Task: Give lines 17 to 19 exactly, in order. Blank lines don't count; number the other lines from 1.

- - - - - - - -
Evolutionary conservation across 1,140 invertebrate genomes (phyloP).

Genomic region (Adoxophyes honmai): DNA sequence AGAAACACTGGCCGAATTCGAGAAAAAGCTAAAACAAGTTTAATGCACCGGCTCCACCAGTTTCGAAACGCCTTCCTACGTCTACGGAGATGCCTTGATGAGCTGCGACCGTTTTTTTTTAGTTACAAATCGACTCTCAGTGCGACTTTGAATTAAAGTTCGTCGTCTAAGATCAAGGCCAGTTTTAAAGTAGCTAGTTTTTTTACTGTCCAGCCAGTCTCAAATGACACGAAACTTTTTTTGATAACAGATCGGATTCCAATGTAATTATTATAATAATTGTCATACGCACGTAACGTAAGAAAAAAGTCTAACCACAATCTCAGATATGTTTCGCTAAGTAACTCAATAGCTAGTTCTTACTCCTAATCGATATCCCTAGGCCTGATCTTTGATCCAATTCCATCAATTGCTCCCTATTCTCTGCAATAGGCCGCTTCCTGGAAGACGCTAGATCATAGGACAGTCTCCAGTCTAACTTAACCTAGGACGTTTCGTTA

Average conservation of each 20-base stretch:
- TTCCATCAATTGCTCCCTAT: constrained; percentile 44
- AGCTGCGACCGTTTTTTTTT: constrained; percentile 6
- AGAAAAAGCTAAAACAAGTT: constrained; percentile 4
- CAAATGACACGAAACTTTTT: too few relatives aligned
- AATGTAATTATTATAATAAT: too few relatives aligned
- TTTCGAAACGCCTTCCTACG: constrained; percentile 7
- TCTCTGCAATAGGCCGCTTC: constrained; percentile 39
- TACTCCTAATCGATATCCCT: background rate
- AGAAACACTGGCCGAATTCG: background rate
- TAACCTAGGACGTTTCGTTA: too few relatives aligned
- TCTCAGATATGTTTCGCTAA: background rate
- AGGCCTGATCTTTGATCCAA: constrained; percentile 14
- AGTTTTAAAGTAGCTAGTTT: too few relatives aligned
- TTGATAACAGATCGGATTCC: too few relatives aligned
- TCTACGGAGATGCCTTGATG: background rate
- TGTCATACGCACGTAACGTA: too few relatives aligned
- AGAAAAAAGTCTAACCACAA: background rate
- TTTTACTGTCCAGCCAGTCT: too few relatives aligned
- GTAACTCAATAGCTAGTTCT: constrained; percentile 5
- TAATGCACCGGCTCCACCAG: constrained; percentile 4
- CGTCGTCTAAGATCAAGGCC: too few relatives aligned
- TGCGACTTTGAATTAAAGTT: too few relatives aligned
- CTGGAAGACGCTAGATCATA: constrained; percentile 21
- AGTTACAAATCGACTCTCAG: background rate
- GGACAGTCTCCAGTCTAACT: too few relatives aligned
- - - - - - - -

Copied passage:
- TTGATAACAGATCGGATTCC: too few relatives aligned
- TCTACGGAGATGCCTTGATG: background rate
- TGTCATACGCACGTAACGTA: too few relatives aligned